I remember so vividly the countless times that I thought I couldn't go another day with my heart beating while my child's was no longer. The first few months, I wondered how I could possibly make it through the rest of my life living with such pain. To be brutally honest, I often debated not even trying.

I remember on one of my hardest days, I told one of my closest friends that I wanted to take my own life. Having a child herself, she understood the immense love that a parent has for their child. I expected her to offer up one of those cliché statements that people often make that actually infuriate grieving parents. I expected her to say,"Don't worry, time heals everything", or my most hated, "Everything happens for a reason". Instead, she shocked me by simply saying, "I can't even imagine Ashley, I don't blame you at all for that." It may sound like the coldest statement a friend could make, but it was the best thing anyone has ever said to me since losing Olivia.

I believe I can speak for all parents who have lost a child when I say one of the biggest struggles is feeling misunderstood. The physical and emotional pain that you feel is a pain that you couldn't have even begun to comprehend before; that you didn't even know existed, and because of that, you feel like no one could possibly understand all of the layers to your pain.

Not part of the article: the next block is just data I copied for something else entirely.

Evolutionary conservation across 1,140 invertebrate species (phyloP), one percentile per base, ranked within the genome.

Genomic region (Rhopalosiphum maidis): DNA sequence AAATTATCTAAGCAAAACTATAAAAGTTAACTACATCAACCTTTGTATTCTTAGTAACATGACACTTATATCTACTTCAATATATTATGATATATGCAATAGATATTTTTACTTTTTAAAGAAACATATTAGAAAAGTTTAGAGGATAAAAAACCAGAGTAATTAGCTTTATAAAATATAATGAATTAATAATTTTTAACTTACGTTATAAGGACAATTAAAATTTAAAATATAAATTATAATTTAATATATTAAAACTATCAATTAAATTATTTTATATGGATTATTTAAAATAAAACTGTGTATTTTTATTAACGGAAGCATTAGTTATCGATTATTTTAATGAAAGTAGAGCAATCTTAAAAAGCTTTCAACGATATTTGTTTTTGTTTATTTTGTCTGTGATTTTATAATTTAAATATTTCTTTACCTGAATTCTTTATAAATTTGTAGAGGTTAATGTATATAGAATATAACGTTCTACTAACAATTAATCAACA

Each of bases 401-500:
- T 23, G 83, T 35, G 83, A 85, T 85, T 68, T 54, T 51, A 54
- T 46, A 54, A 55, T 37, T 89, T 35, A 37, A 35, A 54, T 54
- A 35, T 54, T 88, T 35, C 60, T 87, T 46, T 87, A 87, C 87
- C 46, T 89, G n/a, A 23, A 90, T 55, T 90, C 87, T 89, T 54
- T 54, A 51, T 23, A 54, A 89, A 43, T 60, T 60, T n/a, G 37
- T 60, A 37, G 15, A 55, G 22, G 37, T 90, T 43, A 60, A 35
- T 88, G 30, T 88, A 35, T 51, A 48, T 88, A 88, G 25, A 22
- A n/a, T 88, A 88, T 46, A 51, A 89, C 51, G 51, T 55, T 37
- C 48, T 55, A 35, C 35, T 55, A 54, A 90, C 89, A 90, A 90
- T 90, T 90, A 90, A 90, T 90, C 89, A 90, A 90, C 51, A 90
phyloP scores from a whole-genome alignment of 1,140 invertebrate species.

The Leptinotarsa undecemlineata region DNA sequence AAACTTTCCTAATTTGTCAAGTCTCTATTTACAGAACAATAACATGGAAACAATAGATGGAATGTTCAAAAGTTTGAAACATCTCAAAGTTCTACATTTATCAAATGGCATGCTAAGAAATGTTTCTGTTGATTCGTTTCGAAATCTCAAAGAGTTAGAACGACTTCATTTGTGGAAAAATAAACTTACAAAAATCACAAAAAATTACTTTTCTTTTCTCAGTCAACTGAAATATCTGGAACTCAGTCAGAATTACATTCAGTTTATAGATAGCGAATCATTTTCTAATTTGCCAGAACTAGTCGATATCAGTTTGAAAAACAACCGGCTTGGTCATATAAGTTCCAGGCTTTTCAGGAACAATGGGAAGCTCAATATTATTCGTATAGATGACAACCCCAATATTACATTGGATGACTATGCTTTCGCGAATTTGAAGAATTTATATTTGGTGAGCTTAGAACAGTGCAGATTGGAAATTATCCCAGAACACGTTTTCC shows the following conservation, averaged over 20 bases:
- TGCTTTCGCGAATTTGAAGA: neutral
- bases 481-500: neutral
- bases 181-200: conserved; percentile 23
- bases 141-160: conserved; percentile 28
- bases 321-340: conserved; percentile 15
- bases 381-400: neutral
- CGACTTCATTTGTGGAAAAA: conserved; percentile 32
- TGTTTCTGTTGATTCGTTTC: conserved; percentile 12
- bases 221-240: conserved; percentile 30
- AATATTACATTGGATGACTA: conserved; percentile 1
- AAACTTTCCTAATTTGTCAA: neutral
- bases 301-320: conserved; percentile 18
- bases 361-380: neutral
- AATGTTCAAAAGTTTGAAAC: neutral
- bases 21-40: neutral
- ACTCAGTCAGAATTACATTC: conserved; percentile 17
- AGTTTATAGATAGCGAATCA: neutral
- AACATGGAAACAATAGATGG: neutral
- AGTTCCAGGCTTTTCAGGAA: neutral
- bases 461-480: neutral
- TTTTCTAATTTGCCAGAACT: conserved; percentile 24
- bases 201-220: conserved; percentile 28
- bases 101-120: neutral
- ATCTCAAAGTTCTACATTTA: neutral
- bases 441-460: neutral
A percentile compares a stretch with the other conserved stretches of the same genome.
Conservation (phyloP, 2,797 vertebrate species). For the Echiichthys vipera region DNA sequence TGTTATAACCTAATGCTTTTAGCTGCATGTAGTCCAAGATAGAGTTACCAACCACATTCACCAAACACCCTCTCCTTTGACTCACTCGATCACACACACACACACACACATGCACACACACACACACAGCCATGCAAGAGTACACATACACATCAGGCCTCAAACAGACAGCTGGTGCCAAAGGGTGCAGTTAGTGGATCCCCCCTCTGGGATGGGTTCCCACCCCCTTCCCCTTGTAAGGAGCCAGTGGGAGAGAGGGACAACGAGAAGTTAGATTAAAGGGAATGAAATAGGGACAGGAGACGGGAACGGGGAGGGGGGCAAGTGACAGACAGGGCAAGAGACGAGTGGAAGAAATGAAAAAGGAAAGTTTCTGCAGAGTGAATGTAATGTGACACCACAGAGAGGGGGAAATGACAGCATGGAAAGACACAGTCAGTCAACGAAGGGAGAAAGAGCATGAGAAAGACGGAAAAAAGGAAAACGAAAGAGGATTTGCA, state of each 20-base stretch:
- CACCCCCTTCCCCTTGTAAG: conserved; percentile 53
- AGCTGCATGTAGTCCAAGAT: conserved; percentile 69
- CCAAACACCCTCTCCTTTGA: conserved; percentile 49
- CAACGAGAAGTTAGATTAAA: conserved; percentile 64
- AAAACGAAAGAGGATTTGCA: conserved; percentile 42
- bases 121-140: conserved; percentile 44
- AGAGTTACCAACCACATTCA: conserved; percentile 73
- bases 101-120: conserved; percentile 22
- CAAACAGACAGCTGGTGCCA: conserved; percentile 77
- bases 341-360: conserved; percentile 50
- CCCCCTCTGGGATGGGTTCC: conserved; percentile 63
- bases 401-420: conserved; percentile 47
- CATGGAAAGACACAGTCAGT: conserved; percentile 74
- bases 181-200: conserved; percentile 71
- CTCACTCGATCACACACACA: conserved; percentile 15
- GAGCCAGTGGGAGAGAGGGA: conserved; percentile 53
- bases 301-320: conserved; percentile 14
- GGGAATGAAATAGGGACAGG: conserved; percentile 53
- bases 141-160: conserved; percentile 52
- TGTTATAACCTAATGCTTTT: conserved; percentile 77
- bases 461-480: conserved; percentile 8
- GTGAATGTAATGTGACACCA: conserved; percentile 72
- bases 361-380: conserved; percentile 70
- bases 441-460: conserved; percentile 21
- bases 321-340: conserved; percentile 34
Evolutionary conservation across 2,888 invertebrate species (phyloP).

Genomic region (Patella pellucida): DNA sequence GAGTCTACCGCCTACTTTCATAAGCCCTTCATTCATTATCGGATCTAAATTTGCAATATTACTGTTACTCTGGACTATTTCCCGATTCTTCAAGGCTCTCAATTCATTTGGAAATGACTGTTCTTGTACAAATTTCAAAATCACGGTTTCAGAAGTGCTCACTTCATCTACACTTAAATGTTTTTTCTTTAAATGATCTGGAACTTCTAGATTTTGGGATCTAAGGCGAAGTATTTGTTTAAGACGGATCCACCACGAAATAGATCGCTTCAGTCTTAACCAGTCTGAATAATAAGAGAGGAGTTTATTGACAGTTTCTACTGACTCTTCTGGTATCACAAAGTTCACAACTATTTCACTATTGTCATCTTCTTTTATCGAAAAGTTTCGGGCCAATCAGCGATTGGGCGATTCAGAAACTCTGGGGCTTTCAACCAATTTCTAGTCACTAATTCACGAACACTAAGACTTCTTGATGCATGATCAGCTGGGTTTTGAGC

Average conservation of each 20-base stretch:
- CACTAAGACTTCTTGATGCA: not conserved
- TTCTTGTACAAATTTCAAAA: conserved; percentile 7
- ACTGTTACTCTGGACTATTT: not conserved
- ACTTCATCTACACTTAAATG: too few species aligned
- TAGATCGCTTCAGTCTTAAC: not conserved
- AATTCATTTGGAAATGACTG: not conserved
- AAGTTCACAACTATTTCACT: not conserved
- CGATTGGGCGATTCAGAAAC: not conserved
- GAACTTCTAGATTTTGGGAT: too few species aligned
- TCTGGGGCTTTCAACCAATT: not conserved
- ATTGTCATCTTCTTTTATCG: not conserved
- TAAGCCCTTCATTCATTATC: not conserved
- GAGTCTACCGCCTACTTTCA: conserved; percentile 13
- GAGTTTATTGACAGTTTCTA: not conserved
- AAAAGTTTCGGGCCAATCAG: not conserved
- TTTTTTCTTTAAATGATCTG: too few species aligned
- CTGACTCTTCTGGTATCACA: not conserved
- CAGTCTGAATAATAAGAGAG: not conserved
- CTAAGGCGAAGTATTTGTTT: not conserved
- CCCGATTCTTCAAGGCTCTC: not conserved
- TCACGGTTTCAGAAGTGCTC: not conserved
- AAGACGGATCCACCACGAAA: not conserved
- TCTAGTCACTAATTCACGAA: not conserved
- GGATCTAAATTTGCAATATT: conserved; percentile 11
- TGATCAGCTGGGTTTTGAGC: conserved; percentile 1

Having my friend validate me with that simple statement brought me such immense peace. She couldn't understand how it felt to lose a child, but she let me know that she understood how much I love Olivia. If she were the only person in the world who I could explain how much I hurt to and have her just listen without judgement or clichés, it was enough for me.

I didn't need friends to tell me that I had a great life, or that we would have more children one day, or that God just needed another angel. I needed friends who could walk beside me in my darkest times and who respected my grieving process.

I honestly don't know how I managed to be surrounded by so many amazing people; people who felt comfortable being around me when I was so down. Those people saved my life. Those friends who helped me learn how to mother a child in heaven and who never rushed me, but rather sought to understand me, are beautiful people and will forever hold a special place in my heart. I have friends who have never forgotten a single important date, whether it be an anniversary of Olivia's birth or an anniversary of her death. I have friends who constantly talk about her without me even initiating it. I have friends who I know love her without having even met her. These simple things make all the difference.

A fear of bereaved parents is that their children will be forgotten. I feel very fortunate that I rarely have this fear. I know with every bone in my body that my friends will carry Olivia's memory with them until they get to meet her one day, and for that, I can never thank them enough.

Sometimes, as human beings, we shy away from hard conversations. Death is a scary and uncomfortable subject for most of us. It seems that society is slowly adapting to talking about pregnancy and infant loss, and I am so proud to have friends who are breaking the silence and stigma around it in Olivia's memory.

My advice to anyone whose friend or family member has lost a child is to just walk beside them in their darkness until they start to see the light again.

Ashley's daughter Olivia was our model for last year's PAIL blog series. Her beautiful photos and spirit are forever a part Swell Forever's story and outreach.

In Honor of Lucy, by Meagan